The verse in its entirety reads, “every flour offering of a kohein shall be wholly burned in its entirety; it shall not be eaten.” Normally, three fingers of flour were scooped out of a korban mincha in a process called kemitzah. This amount was burned, while the rest was eaten. Since the korban mincha of a kohein was totally burnt, kemitzah was not performed.
If you refer back to Mitzvah #134, you’ll see that most flour offerings were eaten by the kohanim. This is not the case with flour offerings brought by the kohanim themselves. The reason for the korban mincha is to forge a bond with God. If the kohein were to eat his own offering, it would fail to accomplish that, since it would feel like he just baked bread for his own needs. Even if the kohanim were to eat each others’ flour offerings, it would still feel like they belong to one big “bread club.” Accordingly, God commanded that these loaves be wholly burned and not eaten at all.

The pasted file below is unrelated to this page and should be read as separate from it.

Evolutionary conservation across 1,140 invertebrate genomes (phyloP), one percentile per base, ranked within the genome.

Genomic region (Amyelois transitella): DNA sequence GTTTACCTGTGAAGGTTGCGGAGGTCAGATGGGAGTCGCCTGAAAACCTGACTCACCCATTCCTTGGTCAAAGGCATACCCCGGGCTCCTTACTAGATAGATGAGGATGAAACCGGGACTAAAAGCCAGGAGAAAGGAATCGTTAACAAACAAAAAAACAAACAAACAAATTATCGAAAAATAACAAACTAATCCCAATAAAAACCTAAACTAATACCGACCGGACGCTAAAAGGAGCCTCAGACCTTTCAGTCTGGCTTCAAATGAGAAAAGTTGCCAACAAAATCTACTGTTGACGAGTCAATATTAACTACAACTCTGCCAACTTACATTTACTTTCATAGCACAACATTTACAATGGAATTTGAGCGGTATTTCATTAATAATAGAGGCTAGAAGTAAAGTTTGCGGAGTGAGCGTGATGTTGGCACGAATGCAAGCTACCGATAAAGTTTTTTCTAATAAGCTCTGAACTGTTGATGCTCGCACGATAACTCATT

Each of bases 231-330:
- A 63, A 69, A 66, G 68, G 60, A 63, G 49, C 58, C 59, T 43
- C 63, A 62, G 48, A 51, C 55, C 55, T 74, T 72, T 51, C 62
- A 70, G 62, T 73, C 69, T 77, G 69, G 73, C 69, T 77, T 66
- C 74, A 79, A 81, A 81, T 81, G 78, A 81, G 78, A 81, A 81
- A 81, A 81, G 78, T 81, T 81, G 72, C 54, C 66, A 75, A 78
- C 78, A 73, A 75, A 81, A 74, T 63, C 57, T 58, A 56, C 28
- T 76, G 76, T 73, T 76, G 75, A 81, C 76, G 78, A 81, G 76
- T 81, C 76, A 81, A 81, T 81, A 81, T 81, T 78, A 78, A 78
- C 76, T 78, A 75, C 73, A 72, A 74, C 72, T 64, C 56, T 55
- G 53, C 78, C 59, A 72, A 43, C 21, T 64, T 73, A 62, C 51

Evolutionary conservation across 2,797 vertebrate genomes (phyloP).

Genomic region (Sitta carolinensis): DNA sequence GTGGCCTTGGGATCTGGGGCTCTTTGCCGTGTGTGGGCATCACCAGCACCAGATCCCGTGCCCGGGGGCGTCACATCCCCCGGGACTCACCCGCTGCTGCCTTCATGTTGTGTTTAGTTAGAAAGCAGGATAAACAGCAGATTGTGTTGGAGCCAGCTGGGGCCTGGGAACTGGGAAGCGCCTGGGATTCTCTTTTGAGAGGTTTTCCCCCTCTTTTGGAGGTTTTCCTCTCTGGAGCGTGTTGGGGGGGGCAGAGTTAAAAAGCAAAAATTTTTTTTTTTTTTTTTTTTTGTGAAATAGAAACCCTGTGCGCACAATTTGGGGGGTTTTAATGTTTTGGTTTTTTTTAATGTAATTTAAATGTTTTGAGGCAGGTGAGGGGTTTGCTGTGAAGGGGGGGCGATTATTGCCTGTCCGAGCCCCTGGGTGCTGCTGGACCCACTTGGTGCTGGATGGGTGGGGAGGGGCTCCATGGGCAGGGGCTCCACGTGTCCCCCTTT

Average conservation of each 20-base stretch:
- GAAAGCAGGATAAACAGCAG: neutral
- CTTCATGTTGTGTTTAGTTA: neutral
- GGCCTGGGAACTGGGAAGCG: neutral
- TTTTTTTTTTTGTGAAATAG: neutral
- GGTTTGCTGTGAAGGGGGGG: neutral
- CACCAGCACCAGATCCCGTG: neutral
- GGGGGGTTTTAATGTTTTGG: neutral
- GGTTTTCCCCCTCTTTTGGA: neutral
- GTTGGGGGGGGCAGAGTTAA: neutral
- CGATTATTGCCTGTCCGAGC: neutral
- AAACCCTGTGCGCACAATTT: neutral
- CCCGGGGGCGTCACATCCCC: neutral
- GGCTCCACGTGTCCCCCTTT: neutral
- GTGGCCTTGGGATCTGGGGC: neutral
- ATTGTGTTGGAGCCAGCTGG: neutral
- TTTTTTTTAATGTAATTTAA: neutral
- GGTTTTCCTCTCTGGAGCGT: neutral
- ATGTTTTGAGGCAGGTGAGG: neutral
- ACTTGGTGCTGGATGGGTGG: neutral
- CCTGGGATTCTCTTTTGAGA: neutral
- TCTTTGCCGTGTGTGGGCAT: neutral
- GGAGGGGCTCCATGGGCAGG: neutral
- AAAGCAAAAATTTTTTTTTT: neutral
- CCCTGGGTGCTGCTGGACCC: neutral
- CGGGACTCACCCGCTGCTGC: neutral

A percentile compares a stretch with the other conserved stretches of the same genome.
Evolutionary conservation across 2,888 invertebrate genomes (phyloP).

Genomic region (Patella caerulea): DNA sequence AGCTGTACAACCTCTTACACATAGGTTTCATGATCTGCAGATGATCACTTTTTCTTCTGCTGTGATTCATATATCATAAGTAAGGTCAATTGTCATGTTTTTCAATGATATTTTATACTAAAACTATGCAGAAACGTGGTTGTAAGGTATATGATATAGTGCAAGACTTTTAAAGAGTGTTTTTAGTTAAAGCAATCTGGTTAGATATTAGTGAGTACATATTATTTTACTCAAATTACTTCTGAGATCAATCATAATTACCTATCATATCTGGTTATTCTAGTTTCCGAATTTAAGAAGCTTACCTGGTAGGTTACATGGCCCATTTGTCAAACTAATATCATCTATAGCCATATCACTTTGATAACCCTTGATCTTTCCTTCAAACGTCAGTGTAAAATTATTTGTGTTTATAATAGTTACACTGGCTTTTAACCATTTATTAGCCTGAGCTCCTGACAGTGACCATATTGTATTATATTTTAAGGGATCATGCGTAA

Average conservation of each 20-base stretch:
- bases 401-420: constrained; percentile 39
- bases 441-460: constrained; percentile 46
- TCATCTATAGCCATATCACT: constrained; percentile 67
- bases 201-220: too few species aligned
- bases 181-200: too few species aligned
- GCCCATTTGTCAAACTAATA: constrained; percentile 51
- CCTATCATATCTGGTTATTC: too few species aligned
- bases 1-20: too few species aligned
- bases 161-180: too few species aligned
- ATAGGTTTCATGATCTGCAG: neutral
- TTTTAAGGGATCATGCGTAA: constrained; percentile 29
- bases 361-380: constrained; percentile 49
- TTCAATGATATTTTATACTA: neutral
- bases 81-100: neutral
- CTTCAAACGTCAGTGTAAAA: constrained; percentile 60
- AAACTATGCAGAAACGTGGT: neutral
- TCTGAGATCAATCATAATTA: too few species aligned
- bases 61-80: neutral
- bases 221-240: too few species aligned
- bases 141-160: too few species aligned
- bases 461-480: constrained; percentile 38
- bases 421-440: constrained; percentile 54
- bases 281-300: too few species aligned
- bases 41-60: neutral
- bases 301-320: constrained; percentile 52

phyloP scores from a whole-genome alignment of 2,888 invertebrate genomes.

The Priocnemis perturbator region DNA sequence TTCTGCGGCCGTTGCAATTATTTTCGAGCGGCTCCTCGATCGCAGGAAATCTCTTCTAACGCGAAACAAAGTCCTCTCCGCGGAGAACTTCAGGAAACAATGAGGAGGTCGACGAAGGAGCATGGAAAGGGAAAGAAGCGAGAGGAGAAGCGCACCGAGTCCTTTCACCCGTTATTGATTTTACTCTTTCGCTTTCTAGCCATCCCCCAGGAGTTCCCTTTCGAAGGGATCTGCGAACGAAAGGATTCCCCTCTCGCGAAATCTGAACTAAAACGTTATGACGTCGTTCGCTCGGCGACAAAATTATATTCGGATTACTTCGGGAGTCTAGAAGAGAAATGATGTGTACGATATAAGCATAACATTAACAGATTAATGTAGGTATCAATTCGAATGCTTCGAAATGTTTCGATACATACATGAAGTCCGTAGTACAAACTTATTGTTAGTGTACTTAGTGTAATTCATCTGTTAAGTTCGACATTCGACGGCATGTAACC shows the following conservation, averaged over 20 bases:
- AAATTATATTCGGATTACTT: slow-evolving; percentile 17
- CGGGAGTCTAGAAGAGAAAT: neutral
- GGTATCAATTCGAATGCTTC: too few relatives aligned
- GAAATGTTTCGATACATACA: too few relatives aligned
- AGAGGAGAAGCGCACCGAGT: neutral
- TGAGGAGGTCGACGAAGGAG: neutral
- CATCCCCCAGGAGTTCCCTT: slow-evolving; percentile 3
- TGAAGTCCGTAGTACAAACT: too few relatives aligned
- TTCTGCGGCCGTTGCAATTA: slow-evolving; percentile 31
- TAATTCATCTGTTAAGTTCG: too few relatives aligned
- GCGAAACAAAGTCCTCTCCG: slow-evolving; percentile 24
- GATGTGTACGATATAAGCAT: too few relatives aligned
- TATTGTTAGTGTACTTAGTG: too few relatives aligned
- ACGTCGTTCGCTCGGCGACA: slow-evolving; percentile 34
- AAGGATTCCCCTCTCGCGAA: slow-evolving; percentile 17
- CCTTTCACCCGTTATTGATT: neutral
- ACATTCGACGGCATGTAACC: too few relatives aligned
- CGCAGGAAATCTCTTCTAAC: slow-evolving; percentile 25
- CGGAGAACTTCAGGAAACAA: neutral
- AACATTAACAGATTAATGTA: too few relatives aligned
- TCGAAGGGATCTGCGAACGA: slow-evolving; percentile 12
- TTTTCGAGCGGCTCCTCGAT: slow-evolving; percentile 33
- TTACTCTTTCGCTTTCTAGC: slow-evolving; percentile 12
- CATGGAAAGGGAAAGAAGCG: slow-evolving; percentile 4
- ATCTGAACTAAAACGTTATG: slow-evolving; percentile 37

This prohibition applied to both men and women in the Temple period. It is discussed by the Talmud in tractate Menachos on pages 46b, 51b, and 73b-74a; it is codified in the Mishneh Torah in the twelfth chapter of Hilchos Hilchos Maaseh HaKarbanos. It is #138 of the 365 negative mitzvos in the Rambam’s Sefer HaMitzvos.